14. The article of claim 13, wherein the frame member comprises a first corrugated paper structure having a contoured outer surface and the border member comprises a second corrugated paper structure having a contoured outer surface.

15. The article of claim 14, wherein the contoured outer surface of the frame member comprises first wave forms extending in a first direction and the contoured outer surface of the border member comprises second wave forms extending in a second direction different from the first direction.

16. A kit for constructing an article to display multiple photographs, comprising: a frame member having a first window formed therein to permit viewing of a first photograph under a first condition and a second photograph under a second condition; a sliding mechanism attached to a back face of the frame member and across the first window, the sliding mechanism including: a base portion having a first face and an opposing second face and first and second slots formed therein, the base portion including a first fold line and a spaced second fold line and a plurality of first central slits that define a plurality of first central tabs formed between the first and second fold lines, wherein the first photograph is disposed on a first face of the base portion with a first viewing section being slit into tabs due to the cutting of the first central slits, the first face containing a first locating feature; and a slider having a body with a first tab extending outward from one edge and a second tab extending outward from another edge of the body, the slider having a plurality of second central slits that define a plurality of second central tabs, wherein the second photograph is disposed on a first face of the slider with a second viewing section being slit into tabs due to the cutting of the second central slits, the first face of the slider facing a second face of the base portion opposite the first face thereof; wherein the first central tabs are inserted into the second central slits, the first tab is received in the first slot; and the second tab is received in the second slot, the base portion being folded along the first fold line to form a first folded section and is folded along the second fold line to form a second folded section, the first folded section being attached to the ends of the second central tabs, the first condition being one where the slider is in a fully retracted position where the second central tabs lie below the first central tabs and the first viewing section is visible through the window and the second condition being one where the slider is in a fully extended position where the second central tabs lie above the first central tabs and the second viewing section is visible through the window, the movement of the slider relative to the stationary base portion causing the visible viewing section to change; a first frame guide having a body having a shape complementary to the base portion and a first guide window formed therein, wherein the first frame guide is disposed over the first photograph prior to attachment to the first face of the base portion such that the first viewing section is visible through the first guide window and then at least one edge of the first frame guide is aligned with one edge of the first base portion and an edge of the first photograph is aligned with the first locating feature to locate the first viewing section on the first face of the base portion and permit attachment thereto such that in the first condition, the first viewing section is visible through the frame window; and a second frame guide having a body having a shape complementary to the slider and a second guide window formed therein, wherein the second frame guide is disposed over the second photograph prior to attachment to the first face of the slider such that the second viewing section is visible through the second guide window and then at least two edges of the second frame guide are aligned with two edges of the slider to locate the second viewing section on the first face of the slider and permit attachment thereto such that in the second condition, the second viewing section is visible through the frame window.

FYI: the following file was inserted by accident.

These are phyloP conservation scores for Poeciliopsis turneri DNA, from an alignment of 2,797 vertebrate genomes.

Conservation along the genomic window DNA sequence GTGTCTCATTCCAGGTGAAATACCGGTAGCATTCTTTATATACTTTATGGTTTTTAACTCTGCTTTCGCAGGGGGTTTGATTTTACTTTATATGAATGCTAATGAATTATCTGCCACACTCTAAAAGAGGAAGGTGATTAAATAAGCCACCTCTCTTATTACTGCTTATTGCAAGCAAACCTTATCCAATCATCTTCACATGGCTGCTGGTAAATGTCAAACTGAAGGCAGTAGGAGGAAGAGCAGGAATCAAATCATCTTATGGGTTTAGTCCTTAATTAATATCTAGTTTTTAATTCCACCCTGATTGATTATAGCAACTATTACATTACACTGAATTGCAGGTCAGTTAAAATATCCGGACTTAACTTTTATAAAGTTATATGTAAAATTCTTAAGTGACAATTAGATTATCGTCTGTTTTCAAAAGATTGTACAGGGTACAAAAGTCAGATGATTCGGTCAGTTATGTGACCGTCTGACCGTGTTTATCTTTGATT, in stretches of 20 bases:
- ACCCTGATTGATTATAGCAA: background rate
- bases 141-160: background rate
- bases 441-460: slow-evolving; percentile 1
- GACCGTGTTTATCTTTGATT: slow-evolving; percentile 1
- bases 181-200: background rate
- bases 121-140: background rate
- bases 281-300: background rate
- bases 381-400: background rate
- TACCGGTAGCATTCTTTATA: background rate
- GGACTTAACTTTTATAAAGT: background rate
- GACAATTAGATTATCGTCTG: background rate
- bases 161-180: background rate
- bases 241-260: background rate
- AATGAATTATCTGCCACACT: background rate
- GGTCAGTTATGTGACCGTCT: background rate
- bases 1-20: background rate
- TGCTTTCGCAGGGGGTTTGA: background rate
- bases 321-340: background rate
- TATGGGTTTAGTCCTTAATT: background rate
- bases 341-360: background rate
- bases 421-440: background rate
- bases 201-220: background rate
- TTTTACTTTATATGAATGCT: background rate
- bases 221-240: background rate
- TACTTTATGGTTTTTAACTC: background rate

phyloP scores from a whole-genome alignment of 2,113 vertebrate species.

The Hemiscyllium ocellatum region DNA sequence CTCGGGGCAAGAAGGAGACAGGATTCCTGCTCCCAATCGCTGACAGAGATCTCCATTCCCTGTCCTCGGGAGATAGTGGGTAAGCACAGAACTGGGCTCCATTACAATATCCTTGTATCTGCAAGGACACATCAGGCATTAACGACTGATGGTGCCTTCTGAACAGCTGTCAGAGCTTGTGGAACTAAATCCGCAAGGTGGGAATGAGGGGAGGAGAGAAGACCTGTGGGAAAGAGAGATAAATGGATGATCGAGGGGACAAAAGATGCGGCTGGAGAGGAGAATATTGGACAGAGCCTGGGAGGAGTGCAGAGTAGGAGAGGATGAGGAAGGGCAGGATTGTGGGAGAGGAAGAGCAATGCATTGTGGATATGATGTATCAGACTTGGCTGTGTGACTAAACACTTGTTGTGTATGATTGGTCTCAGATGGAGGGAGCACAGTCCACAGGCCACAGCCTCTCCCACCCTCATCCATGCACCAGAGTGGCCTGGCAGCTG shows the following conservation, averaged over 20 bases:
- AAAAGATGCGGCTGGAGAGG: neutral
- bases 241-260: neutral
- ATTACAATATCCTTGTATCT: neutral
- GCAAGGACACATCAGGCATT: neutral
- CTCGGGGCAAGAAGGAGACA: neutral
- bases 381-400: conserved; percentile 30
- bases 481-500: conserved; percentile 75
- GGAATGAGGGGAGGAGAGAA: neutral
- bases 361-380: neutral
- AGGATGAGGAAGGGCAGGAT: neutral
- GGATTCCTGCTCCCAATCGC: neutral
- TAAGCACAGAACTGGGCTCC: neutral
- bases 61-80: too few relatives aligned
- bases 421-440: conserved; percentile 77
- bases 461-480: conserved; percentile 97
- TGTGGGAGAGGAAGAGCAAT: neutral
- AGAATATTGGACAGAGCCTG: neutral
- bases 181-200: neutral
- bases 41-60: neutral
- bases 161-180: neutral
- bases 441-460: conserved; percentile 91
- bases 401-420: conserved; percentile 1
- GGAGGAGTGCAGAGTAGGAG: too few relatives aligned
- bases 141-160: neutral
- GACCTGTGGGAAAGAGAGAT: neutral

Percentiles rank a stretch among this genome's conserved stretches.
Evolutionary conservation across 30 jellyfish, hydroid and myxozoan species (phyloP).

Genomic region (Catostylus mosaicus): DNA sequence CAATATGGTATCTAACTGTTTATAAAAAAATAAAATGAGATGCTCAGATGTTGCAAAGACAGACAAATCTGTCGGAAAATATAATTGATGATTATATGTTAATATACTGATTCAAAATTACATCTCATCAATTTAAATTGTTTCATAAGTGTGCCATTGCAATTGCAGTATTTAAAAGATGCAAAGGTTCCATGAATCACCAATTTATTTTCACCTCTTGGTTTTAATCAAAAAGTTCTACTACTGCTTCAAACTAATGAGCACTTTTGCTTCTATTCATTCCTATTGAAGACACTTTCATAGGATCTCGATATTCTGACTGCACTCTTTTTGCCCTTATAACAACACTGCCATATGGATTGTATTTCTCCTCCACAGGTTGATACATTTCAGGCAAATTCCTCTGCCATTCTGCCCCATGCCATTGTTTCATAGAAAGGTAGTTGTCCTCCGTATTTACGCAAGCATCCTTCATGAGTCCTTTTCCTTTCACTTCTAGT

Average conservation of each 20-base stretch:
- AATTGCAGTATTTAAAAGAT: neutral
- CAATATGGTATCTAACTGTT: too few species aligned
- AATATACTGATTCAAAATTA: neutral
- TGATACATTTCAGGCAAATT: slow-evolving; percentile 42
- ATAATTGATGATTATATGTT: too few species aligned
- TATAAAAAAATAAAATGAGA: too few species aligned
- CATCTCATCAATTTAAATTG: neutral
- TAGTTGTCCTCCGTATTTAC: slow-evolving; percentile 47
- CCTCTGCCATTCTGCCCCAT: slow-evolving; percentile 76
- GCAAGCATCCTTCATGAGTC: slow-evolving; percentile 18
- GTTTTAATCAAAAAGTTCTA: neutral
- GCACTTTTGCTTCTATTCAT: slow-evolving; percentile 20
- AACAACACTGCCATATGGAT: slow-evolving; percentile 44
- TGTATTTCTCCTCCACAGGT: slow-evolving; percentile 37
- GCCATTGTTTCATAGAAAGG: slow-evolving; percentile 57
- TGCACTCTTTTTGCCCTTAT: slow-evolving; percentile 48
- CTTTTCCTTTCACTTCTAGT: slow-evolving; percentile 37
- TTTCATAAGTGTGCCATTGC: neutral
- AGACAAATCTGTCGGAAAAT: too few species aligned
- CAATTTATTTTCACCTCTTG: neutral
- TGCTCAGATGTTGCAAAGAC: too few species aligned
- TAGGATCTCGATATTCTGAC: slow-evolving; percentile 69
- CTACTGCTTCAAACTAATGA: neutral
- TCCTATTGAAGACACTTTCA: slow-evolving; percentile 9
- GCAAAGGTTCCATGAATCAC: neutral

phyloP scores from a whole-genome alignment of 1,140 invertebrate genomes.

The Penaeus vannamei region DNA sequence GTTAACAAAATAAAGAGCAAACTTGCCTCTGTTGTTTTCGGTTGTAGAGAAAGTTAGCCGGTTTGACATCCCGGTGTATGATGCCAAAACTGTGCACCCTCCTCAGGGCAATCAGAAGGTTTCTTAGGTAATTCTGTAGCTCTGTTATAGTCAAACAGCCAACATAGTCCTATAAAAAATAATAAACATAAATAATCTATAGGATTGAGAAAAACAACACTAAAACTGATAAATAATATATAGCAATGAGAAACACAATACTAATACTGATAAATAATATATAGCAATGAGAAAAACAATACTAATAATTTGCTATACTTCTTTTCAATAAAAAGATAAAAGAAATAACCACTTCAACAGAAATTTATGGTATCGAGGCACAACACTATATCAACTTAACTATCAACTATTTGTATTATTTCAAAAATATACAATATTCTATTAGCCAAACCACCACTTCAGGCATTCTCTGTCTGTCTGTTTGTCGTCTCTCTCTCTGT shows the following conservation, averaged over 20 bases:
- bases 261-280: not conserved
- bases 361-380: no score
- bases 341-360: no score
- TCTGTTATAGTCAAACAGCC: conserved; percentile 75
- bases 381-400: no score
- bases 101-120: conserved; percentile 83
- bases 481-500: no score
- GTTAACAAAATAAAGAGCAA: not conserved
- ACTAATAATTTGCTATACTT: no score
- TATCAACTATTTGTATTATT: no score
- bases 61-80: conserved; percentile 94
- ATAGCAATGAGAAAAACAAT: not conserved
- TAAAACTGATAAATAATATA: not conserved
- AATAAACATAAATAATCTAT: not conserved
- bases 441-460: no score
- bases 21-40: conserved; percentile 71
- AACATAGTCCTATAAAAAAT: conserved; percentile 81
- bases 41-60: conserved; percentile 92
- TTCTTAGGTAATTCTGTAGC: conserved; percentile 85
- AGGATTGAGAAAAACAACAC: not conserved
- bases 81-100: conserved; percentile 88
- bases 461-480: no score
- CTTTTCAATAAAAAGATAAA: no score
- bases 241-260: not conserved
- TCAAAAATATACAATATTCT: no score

17. The kit of claim 16, wherein the base portion has a slit termination line that indicates end points of the first central slits, the slit termination line being spaced from the second fold line resulting in the central tabs being attached at both ends when they are formed by cutting the first central slits.

18. The kit of claim 16, wherein the first locating feature is a picture line formed across the first face of the base portion, with a top edge of the first photograph being aligned with the picture line when it is attached to the first face resulting in the first viewing section being properly located on the first face so that in the first condition, the first viewing section is aligned with and visible through the frame window.

19. The kit of claim 16, wherein the first slot is a bottom slot and the first tab is a bottom tab having a head that is received in the bottom slot, the bottom slot serving to restrict a degree of travel of the slider relative to the stationary base portion, the second tab being a side tab that is manipulated by a user to move the slider relative to the base portion to dissolve the visible photograph and form the other photograph.

20. The kit of claim 16, wherein the first frame guide comprises a rectangular shape with the first guide window being formed therein.

21. The kit of claim 16, wherein the second frame guide comprises a base portion that includes the second guide window formed therein.